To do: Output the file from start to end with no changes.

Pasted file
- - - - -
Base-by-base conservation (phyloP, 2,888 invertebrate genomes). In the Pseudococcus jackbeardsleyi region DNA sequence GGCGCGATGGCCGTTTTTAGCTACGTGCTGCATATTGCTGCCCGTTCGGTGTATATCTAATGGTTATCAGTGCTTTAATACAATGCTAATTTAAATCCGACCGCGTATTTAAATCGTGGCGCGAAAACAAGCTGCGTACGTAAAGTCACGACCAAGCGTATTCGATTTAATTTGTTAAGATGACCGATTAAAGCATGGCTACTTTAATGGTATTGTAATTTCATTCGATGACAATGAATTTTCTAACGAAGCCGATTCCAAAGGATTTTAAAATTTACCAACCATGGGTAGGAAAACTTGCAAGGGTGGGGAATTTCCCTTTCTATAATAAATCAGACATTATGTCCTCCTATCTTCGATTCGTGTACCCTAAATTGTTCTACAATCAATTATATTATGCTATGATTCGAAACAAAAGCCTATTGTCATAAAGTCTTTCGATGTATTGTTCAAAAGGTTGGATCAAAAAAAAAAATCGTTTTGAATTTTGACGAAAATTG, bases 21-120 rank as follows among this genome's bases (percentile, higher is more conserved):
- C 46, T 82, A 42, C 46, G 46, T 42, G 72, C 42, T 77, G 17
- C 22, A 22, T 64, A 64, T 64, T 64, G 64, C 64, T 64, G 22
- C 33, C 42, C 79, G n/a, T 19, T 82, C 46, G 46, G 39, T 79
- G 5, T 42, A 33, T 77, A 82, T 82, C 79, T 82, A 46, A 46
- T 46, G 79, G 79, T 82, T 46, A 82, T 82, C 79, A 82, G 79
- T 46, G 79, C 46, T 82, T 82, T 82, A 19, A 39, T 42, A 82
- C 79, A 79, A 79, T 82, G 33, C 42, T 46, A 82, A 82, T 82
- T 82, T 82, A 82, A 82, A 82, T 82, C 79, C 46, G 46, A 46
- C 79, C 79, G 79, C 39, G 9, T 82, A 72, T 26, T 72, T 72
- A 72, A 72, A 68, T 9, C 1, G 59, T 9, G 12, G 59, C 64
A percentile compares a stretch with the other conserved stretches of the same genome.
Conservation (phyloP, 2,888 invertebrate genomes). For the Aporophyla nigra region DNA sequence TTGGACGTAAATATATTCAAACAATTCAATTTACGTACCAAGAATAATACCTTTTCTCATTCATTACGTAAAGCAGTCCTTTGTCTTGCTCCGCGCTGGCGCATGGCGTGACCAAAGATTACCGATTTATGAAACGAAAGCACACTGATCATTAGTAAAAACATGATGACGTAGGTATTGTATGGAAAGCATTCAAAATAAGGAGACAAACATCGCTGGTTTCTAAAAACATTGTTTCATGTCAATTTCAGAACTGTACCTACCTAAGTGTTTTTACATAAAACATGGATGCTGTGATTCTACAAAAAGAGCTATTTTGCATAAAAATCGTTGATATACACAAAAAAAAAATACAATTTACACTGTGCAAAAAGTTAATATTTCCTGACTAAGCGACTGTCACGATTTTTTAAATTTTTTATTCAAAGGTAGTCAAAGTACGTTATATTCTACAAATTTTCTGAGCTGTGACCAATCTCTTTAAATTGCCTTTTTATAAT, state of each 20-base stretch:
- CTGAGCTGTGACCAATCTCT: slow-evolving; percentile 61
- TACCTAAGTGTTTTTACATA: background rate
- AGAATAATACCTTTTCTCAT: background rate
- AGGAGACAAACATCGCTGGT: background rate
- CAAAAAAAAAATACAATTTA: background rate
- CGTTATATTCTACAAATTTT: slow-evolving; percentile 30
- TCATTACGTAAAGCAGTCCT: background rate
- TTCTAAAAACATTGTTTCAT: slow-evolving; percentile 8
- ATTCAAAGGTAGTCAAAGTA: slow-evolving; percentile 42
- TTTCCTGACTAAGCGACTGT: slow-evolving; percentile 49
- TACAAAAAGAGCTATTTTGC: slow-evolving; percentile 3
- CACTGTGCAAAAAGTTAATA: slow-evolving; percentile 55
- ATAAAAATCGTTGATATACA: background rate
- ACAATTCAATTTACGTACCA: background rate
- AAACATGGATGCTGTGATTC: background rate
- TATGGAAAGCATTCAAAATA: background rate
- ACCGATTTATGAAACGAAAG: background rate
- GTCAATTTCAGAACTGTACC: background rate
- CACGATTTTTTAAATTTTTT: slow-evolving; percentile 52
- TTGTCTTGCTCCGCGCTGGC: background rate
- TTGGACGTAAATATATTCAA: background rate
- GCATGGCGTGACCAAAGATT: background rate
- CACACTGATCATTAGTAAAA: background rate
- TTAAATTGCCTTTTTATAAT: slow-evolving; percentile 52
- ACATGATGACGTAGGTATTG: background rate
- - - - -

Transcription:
Base-by-base conservation (phyloP, 2,888 invertebrate genomes). In the Pseudococcus jackbeardsleyi region DNA sequence GGCGCGATGGCCGTTTTTAGCTACGTGCTGCATATTGCTGCCCGTTCGGTGTATATCTAATGGTTATCAGTGCTTTAATACAATGCTAATTTAAATCCGACCGCGTATTTAAATCGTGGCGCGAAAACAAGCTGCGTACGTAAAGTCACGACCAAGCGTATTCGATTTAATTTGTTAAGATGACCGATTAAAGCATGGCTACTTTAATGGTATTGTAATTTCATTCGATGACAATGAATTTTCTAACGAAGCCGATTCCAAAGGATTTTAAAATTTACCAACCATGGGTAGGAAAACTTGCAAGGGTGGGGAATTTCCCTTTCTATAATAAATCAGACATTATGTCCTCCTATCTTCGATTCGTGTACCCTAAATTGTTCTACAATCAATTATATTATGCTATGATTCGAAACAAAAGCCTATTGTCATAAAGTCTTTCGATGTATTGTTCAAAAGGTTGGATCAAAAAAAAAAATCGTTTTGAATTTTGACGAAAATTG, bases 21-120 rank as follows among this genome's bases (percentile, higher is more conserved):
- C 46, T 82, A 42, C 46, G 46, T 42, G 72, C 42, T 77, G 17
- C 22, A 22, T 64, A 64, T 64, T 64, G 64, C 64, T 64, G 22
- C 33, C 42, C 79, G n/a, T 19, T 82, C 46, G 46, G 39, T 79
- G 5, T 42, A 33, T 77, A 82, T 82, C 79, T 82, A 46, A 46
- T 46, G 79, G 79, T 82, T 46, A 82, T 82, C 79, A 82, G 79
- T 46, G 79, C 46, T 82, T 82, T 82, A 19, A 39, T 42, A 82
- C 79, A 79, A 79, T 82, G 33, C 42, T 46, A 82, A 82, T 82
- T 82, T 82, A 82, A 82, A 82, T 82, C 79, C 46, G 46, A 46
- C 79, C 79, G 79, C 39, G 9, T 82, A 72, T 26, T 72, T 72
- A 72, A 72, A 68, T 9, C 1, G 59, T 9, G 12, G 59, C 64
A percentile compares a stretch with the other conserved stretches of the same genome.
Conservation (phyloP, 2,888 invertebrate genomes). For the Aporophyla nigra region DNA sequence TTGGACGTAAATATATTCAAACAATTCAATTTACGTACCAAGAATAATACCTTTTCTCATTCATTACGTAAAGCAGTCCTTTGTCTTGCTCCGCGCTGGCGCATGGCGTGACCAAAGATTACCGATTTATGAAACGAAAGCACACTGATCATTAGTAAAAACATGATGACGTAGGTATTGTATGGAAAGCATTCAAAATAAGGAGACAAACATCGCTGGTTTCTAAAAACATTGTTTCATGTCAATTTCAGAACTGTACCTACCTAAGTGTTTTTACATAAAACATGGATGCTGTGATTCTACAAAAAGAGCTATTTTGCATAAAAATCGTTGATATACACAAAAAAAAAATACAATTTACACTGTGCAAAAAGTTAATATTTCCTGACTAAGCGACTGTCACGATTTTTTAAATTTTTTATTCAAAGGTAGTCAAAGTACGTTATATTCTACAAATTTTCTGAGCTGTGACCAATCTCTTTAAATTGCCTTTTTATAAT, state of each 20-base stretch:
- CTGAGCTGTGACCAATCTCT: slow-evolving; percentile 61
- TACCTAAGTGTTTTTACATA: background rate
- AGAATAATACCTTTTCTCAT: background rate
- AGGAGACAAACATCGCTGGT: background rate
- CAAAAAAAAAATACAATTTA: background rate
- CGTTATATTCTACAAATTTT: slow-evolving; percentile 30
- TCATTACGTAAAGCAGTCCT: background rate
- TTCTAAAAACATTGTTTCAT: slow-evolving; percentile 8
- ATTCAAAGGTAGTCAAAGTA: slow-evolving; percentile 42
- TTTCCTGACTAAGCGACTGT: slow-evolving; percentile 49
- TACAAAAAGAGCTATTTTGC: slow-evolving; percentile 3
- CACTGTGCAAAAAGTTAATA: slow-evolving; percentile 55
- ATAAAAATCGTTGATATACA: background rate
- ACAATTCAATTTACGTACCA: background rate
- AAACATGGATGCTGTGATTC: background rate
- TATGGAAAGCATTCAAAATA: background rate
- ACCGATTTATGAAACGAAAG: background rate
- GTCAATTTCAGAACTGTACC: background rate
- CACGATTTTTTAAATTTTTT: slow-evolving; percentile 52
- TTGTCTTGCTCCGCGCTGGC: background rate
- TTGGACGTAAATATATTCAA: background rate
- GCATGGCGTGACCAAAGATT: background rate
- CACACTGATCATTAGTAAAA: background rate
- TTAAATTGCCTTTTTATAAT: slow-evolving; percentile 52
- ACATGATGACGTAGGTATTG: background rate